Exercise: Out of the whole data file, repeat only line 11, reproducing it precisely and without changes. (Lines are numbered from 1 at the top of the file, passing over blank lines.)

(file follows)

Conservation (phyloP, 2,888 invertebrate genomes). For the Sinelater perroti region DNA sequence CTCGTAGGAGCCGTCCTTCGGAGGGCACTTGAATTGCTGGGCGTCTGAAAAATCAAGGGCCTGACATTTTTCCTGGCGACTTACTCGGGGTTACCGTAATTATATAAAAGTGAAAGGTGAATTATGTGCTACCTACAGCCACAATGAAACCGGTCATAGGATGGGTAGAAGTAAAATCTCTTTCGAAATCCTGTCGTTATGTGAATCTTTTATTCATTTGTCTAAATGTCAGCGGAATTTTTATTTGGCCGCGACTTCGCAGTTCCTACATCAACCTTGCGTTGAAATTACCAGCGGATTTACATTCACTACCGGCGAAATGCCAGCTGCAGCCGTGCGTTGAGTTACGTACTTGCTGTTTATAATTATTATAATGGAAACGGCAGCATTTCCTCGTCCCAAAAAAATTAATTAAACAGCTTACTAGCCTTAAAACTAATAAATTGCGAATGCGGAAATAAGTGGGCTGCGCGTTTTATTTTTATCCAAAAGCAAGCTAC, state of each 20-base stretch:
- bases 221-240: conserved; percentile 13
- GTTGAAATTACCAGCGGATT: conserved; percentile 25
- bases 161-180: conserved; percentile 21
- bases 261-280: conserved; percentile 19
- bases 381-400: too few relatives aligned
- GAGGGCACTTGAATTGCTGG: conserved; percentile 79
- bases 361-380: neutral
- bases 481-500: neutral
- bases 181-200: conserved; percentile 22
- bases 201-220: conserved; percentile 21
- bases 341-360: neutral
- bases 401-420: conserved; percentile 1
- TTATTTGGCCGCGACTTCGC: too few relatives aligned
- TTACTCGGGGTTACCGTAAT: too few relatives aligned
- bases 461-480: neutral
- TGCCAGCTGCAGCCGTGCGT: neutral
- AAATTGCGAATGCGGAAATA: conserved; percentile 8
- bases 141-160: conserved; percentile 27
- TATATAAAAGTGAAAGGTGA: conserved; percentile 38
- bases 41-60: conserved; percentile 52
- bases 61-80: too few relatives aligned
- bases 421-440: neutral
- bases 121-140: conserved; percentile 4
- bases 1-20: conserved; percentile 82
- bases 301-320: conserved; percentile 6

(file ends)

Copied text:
- bases 201-220: conserved; percentile 21